Glossary of Boating Terms
Legally mandated chains that connect the trailer to the tow vehicle as a safety measure in case the coupler detaches.
A harness worn by a boater attached to the boat with a tether to reduce the chances of going overboard.
To slide or drift off course.
Arrangement of sails on a boat.
A boat that is at least partially propelled by capturing the force of wind in sails.
Full-sized, well-appointed cabin on the main deck level of a motoryacht, convertible or megayacht used for entertaining.
saltwater fishing boat
Any fishing boat used in the ocean or coastal waters that's specially equipped to handle the harsh saltwater environment.
A large sailboat with two or more masts where the foremast is shorter than aft mainmast.
The ratio of anchor rode to vertical depth.
To run before the wind in bad weather.
Gravity fed drain in a boat to allow water to drain out and overboard.
To cut holes or open ports to purposely let water in to make a boat sink.
Gossip. So named after a water cask around which sailors used to gather and drink.
A canvas, cone-shaped device deployed to keep the bow headed into the wind to help safely ride out a storm. Also called a drogue.
Through-hull fitting with a valve between the interior and the exterior of the boat.
Ability to handle rough weather. Also called sea-kindly.
A type of large boat equipped with a salon and a raised helm or bridge.
Intentional degradation of GPS signal used for position fixing by the U.S. Department of Defense for purposes of national security. With selective availability turned on, positions can be fixed to about 300 meters. With selective availability turned off, positions can be fixed to about 100 meters.
Drains water overboard automatically.
A hull shape with soft chines or a rounded bottom that enables the boat to achieve minimal planing characteristics.
Line of the deck or gunwale from bow to stern as viewed from outside the boat.
Line used to trim a sail.
Mast support rigging, usually a wire, that runs from the mast to the side of the boat.
A dash-panel unit affixed to the side of a boat. If only one, helm controls are affixed to it.
A fin or vertical projection below the hull that provides directional stability. Also, a fin-like projection at the bottom of an outboard.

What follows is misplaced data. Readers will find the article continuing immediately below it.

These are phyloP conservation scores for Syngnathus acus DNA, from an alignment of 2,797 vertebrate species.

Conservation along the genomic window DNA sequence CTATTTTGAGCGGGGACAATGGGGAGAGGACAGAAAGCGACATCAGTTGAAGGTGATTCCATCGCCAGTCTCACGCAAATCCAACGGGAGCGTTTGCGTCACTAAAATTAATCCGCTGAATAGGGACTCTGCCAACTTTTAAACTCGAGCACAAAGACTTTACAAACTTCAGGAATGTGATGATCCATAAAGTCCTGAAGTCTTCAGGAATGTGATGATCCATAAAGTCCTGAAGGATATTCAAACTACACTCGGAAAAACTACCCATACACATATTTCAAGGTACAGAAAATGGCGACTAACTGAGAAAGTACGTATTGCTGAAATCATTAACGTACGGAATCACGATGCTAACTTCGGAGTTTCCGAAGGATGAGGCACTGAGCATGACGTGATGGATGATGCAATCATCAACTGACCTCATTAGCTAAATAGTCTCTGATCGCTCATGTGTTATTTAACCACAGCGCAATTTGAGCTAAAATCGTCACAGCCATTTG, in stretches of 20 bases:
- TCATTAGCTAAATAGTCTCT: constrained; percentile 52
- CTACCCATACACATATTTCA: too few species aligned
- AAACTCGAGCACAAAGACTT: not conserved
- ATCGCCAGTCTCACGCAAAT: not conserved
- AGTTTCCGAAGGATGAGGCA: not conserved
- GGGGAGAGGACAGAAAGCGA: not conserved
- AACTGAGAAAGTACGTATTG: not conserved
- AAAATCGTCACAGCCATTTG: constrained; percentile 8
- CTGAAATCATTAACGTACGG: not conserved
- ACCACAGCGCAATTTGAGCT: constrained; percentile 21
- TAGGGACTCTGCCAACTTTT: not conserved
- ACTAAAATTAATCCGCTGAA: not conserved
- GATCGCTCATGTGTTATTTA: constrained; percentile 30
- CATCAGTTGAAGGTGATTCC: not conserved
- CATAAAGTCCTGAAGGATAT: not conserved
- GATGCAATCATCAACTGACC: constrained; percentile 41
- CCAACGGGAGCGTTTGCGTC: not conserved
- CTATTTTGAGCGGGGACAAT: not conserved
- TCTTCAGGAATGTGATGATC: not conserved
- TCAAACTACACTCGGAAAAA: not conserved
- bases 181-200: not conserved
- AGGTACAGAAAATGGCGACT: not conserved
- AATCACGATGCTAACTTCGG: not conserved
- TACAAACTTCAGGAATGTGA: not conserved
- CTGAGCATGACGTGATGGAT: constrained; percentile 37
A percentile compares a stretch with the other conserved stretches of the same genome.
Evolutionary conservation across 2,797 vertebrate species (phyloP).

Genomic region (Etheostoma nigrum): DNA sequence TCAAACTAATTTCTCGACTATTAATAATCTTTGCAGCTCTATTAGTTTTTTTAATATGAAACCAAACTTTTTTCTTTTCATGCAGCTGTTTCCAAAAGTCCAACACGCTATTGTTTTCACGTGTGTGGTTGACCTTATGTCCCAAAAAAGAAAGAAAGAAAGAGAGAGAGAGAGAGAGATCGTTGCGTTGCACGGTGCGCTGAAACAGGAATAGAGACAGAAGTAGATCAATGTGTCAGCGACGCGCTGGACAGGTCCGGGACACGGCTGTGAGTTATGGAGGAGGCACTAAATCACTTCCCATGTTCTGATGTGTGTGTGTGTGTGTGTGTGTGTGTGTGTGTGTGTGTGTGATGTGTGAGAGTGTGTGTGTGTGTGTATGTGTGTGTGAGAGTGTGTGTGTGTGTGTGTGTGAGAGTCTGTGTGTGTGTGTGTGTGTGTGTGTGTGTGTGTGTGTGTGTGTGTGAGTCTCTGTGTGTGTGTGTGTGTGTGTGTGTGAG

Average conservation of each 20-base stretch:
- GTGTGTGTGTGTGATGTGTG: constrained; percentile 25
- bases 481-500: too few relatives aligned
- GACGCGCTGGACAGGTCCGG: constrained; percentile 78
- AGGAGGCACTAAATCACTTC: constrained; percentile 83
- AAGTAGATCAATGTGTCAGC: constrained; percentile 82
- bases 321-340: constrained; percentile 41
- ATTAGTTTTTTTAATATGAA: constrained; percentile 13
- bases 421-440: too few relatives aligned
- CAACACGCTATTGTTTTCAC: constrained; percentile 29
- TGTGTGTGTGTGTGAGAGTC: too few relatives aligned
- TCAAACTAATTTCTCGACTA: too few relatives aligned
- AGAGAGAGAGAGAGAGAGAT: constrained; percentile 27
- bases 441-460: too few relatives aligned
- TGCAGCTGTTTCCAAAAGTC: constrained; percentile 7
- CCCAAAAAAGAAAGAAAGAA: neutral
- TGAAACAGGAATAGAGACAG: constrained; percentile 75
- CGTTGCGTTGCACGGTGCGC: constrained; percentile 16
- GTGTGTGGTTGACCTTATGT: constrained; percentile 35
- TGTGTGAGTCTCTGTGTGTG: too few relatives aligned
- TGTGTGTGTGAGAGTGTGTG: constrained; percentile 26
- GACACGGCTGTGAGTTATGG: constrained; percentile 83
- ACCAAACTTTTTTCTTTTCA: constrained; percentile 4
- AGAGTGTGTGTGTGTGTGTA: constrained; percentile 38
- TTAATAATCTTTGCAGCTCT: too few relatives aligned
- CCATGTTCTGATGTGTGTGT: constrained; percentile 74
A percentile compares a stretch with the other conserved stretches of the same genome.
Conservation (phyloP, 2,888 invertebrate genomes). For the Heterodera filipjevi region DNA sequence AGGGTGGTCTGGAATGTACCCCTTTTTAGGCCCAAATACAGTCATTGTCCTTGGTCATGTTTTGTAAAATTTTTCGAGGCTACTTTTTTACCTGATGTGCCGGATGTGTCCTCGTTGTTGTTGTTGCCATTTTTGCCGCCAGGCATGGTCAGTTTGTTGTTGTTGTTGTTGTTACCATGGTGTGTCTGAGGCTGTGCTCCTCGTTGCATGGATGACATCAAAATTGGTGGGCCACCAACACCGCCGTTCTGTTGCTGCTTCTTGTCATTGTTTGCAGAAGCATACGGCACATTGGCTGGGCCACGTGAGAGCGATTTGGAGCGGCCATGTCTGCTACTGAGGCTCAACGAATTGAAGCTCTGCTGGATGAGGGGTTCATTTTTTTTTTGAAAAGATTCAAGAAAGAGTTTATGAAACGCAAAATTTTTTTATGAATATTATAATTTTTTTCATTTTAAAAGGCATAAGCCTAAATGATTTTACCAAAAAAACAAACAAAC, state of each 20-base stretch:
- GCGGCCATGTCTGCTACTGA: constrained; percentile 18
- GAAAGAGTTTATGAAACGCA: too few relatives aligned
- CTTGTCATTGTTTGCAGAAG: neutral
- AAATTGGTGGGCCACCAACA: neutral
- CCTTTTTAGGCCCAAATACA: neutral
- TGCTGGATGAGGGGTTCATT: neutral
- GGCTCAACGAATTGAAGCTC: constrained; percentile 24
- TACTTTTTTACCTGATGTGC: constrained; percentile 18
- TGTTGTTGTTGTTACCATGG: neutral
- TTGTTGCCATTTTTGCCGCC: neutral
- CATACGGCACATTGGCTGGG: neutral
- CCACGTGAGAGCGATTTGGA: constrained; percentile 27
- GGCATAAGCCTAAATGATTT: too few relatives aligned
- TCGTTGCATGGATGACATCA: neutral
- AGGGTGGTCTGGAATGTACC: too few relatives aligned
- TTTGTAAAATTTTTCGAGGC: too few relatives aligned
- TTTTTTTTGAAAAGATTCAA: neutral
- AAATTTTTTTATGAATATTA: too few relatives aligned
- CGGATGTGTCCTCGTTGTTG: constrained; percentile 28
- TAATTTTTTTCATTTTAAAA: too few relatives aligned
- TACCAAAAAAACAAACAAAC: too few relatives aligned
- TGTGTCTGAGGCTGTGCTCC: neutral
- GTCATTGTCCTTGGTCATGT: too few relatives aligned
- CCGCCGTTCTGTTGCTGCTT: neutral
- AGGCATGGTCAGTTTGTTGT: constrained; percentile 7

A small, simple, shallow-draft boat.
Low profile, pleasure boats with minimal deadrise specifically designed for waterskiing and/or wakeboarding. These boats are usually characterized by an inboard engine and a towing pylon. Wakeboard boats are often equipped with a tower or extremely tall pylon to fasten the tow line in a manner to aid vertical jumping and water-ballast devices to increase the weight of the boat.
A boat berth between two piers or floats. Also, the slight loss of efficient power delivery as a propeller spins in the water.
A single-masted sailboat in which the mast is set forward of midships.
The deck floor.
A method to locate objects and determine distance by transmitting sound waves through water and measuring the time it takes the echo to bounce back. Used in depth finders and fishfinders.
Charted water depth.
Masts, booms, gaffs and poles used in sailboat rigging.
A type of bluewater fishing boat with at least two sleeping cabins and many dedicated fish-fighting features.
A docking line attached amidships to control fore and aft movement.
An order to crewmen to be ready, be prepared.
Maintain course and speed.
The shrouds and stays that support the mast but are not adjusted while working a boat.
The right side of the boat looking toward the bow.
A room with sleeping quarters, a cabin.
Distance of 5,280 feet, the standard measure of distance on land and most inland waterways.
Wire, rod or other rigging that runs fore and aft of the mast.
The most forward section of the hull.
Socket that holds the base of the mast.
A high-performance hull design with lateral notches, or steps, in the keel.
Aft portion of a boat.
Propulsion system composed of an inboard engine connected to a steerable drive unit extending through a cut-out in the transom.
To put an object away onboard a boat, to store.
Small linear protrusions that run longitudinally on both sides of the keel to give a planing hull lift and lateral stability.
Internal beams and braces that give a fiberglass hull structural support.
Hydraulic trailer brake system activated by the sudden inertia of a trailer pushing against the tow vehicle during a hard stop.
To fill a boat with water.
Side-to-side wandering of a trailer under tow.
A wide platform at the transom equipped with a ladder to help ease the effort of reboarding after going into the water.